You haven’t been to Riga unless you’ve seen the Freedom Monument and if you’re interested in Latvian history we can recommend a dozen other statues and monuments of important Rigans that should be visited. Yet, oddly enough, the Latvian capital, for some reason, has honoured several international luminaries who have little or no connection to the city as well as some unlikely foreigners who have made their mark on the 800-year-old metropolis. You’ll probably be surprised to know that Englishmen, Scots and even ancient Uzbeks have their own statues in the heart of the city.
Mirzo Ulugbek (AKA Ulugh Beg) The ruler of vast swathes of Central Asia including parts of present-day Afghanistan, Kyrgyzstan, Tajikistan, Turkmenistan and Uzbekistan and grandson of the (in)famous Timur (or Tamerlane), Ulugh Beg (1394 - 1449) was also a famous mathematician and astronomer in his day. In fact, he built the Islamic world’s largest observatory in Samarkand. Today you can take a gander at his fierce, yet learned visage on the left bank of the Riga canal near the pedestrian bridge in the Kronvalds Park. The bronze statue on a red granite pedestal was a gift from the Embassy of Uzbekistan.
Mr. & Mrs. George Armitstead (and dog) Although the British are perhaps better known in Riga as the loud lads wearing outrageous costumes who insist on observing their nostalgic custom of getting completely wasted by 23:00 (note: pubs are open quite late in Riga, especially at the weekend), one Brit in particular has left a good and lasting impression on the city’s inhabitants. George Armitstead (1847 - 1912) was born in Riga and after studying abroad in Switzerland and even Oxford, he eventually returned to Riga where his wealthy family owned businesses and properties. He was elected mayor of Riga in 1901 and presided over an unparalleled period of construction, reform and prosperity until shortly before his death in 1912, when he was finally awarded honorary citizenship of the city he transformed. A bronze statue of Armitstead, his wife Cecile and their dog was unveiled by Queen Elizabeth II in the Latvian National Opera gardens in 2006.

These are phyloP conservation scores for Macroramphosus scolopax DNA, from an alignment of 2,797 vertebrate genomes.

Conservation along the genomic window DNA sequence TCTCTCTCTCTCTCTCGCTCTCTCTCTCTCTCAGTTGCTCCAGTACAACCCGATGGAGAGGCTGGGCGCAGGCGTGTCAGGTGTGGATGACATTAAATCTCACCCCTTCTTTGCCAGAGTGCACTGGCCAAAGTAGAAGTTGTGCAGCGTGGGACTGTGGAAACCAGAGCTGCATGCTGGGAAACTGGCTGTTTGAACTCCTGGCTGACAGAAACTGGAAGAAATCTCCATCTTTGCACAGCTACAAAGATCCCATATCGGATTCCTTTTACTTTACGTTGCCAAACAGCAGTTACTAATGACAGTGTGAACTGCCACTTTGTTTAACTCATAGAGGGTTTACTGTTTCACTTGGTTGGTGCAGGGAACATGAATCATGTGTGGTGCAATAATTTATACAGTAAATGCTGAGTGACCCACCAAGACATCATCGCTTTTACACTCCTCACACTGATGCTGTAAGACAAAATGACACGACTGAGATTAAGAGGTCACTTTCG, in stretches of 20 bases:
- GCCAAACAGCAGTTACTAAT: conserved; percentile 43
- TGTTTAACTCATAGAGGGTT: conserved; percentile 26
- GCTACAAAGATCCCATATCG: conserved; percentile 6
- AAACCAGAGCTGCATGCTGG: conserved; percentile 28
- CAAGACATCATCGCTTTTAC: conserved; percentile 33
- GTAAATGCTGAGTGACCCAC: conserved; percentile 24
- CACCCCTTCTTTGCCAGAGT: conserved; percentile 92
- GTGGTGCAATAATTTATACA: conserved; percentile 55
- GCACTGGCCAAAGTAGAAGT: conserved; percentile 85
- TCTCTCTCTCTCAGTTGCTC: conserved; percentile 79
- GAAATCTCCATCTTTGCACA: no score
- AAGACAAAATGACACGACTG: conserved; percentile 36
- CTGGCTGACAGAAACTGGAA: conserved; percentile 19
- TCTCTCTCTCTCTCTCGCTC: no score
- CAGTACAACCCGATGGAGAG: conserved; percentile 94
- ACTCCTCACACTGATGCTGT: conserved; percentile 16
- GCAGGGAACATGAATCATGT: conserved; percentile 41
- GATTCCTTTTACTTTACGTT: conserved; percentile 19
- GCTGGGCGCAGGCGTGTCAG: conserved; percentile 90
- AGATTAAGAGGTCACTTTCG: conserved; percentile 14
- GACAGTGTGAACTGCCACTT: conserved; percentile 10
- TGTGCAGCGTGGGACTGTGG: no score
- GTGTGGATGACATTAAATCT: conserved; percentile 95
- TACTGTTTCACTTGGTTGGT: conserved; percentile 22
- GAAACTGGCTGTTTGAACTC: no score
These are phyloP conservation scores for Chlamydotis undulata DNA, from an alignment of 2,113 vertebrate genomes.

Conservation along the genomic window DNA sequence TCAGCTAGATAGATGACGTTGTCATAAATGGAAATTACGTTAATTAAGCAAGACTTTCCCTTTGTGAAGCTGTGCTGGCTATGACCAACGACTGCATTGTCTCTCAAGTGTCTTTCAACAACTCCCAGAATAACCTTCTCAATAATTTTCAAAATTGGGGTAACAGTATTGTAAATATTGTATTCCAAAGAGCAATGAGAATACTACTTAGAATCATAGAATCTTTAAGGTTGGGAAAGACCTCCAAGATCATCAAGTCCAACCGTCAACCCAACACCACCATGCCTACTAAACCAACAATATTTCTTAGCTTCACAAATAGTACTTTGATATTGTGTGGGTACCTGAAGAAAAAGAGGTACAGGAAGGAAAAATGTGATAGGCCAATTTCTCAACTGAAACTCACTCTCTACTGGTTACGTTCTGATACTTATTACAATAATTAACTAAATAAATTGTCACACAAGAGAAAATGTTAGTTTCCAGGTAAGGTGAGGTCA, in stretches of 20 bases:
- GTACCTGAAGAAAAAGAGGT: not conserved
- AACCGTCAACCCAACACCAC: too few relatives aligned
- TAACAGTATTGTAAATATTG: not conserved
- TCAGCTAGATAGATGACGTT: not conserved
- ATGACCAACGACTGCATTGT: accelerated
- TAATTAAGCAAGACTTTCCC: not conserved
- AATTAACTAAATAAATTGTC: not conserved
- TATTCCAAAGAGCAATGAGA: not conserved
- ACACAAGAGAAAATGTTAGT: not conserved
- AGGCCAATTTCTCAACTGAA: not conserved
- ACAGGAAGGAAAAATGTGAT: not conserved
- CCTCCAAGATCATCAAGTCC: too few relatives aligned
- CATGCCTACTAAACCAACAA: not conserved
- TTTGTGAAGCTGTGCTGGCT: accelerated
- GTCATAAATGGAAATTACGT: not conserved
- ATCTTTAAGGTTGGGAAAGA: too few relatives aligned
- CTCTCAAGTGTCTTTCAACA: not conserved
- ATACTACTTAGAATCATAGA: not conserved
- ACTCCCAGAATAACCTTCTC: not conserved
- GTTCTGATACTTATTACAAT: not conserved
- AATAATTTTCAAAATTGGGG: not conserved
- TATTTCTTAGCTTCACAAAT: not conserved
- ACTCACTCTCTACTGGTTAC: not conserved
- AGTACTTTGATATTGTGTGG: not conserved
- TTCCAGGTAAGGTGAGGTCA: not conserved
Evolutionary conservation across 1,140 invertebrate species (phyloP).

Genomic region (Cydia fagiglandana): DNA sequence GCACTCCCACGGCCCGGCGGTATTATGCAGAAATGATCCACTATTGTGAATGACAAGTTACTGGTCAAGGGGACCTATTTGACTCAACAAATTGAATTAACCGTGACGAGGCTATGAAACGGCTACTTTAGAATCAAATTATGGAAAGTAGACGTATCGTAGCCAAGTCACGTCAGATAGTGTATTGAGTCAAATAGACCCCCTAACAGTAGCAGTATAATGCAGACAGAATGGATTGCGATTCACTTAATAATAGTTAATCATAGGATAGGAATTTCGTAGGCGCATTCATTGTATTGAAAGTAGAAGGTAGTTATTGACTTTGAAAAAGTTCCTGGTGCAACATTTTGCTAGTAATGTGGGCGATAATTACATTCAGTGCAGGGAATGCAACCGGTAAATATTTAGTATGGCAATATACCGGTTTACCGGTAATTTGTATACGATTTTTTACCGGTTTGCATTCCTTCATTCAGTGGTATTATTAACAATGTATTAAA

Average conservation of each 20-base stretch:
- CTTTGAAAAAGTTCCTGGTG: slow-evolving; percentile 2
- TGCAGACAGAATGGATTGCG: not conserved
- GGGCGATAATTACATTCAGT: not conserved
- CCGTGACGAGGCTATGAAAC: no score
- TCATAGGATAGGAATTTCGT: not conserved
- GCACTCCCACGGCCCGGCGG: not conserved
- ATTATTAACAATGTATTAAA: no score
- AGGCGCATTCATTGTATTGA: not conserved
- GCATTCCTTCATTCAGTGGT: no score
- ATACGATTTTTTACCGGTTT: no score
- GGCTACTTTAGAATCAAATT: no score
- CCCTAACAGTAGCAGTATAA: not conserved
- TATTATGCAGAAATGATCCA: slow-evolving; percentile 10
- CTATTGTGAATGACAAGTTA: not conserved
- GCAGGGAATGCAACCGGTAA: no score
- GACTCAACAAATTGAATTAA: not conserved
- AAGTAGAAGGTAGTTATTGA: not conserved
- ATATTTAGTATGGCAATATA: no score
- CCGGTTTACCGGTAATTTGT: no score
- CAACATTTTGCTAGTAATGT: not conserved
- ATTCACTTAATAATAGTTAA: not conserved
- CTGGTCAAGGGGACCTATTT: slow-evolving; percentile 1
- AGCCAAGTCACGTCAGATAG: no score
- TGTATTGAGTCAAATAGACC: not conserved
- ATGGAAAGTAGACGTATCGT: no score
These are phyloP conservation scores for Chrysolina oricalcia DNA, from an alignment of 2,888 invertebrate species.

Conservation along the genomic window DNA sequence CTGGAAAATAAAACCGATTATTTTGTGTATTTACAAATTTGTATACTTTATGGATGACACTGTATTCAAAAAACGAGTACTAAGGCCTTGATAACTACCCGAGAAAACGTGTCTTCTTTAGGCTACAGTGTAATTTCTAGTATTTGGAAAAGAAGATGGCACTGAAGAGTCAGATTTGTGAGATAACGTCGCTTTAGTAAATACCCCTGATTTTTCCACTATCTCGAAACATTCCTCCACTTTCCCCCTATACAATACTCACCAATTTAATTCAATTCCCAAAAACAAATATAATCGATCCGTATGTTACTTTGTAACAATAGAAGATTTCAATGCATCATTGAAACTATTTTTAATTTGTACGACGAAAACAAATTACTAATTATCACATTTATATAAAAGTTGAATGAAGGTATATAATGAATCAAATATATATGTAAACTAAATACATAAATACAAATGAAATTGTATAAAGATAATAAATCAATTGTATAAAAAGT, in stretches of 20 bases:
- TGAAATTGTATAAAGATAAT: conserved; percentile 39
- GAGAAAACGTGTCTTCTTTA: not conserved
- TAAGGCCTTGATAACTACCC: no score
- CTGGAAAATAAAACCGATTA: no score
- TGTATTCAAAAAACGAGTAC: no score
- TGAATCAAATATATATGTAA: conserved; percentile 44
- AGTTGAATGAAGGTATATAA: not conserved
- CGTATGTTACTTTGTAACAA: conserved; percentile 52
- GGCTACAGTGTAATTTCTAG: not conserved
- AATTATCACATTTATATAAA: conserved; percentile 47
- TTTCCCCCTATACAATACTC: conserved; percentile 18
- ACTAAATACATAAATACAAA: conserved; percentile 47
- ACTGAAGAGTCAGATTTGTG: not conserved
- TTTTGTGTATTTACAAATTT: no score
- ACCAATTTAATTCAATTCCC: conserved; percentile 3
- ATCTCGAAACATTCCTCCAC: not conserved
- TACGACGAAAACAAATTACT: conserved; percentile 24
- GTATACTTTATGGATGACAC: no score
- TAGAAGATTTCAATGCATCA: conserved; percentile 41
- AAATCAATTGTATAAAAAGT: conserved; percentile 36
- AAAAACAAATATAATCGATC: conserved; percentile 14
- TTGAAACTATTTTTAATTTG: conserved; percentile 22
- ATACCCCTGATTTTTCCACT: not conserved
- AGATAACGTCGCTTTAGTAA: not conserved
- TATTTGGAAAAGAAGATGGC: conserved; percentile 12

Alexander Pushkin & Anna Kern Although the illustrious romantic poet never once set foot in Riga, a bronze statue of the literary genius graces the southern bank of the Riga canal in the Kronvald Park right next to the pedestrian bridge. So why a monument to a Russian writer in Riga? A tenuous and oft disputed story does actually connect Alexander Pushkin to the Latvian capital. While in St. Petersburg, the troubled author met Anna Kern (1800 - 1879) with whom he had an affair. That much has been more or less proven, but it’s also been widely rumoured that he dedicated one of his most famous poems to this Russian socialite who eventually moved to Riga as the wife of General Ye. F. Kern. He wrote several love letters to her over the course of a year and a half, but is said to have later despised her. A small statue of the scandalous Anna Kern, who died in abject poverty in Moscow, is located next to the Ave Sol concert hall, which was once the church of the Russian garrison over which her former husband presided.
Prince Michael Andreas Barclay de Tolly The man with the poshest and most foreign-sounding of possible names was actually a German-speaking descendant of a Scottish family that settled in the Baltic region of what was then the Russian Empire. Although he was born in present-day Lithuania he was raised farther north in parts of Latvia and Estonia, which were then known as Livonia. He distinguished himself as an officer in the Russian army and fought in battles all over Europe, most famously as the Commander-in-Chief of the largest Russian army tasked with defending the homeland from Napoleon. He was eventually sacked, but then distinguished himself again at the Battle of Borodino and later commanded the forces that occupied Paris in 1814. He was made a field marshal and finally, a prince in 1815. Barclay de Tolly (1757 - 1818) was honoured with a statue in the Esplanade Park (just opposite the Radisson Blu Hotel Latvija) in 1913, but the original bronze monument was lost at sea when the city was plundered two years later. A new bronze statue was erected on the original granite pedestal in 2001.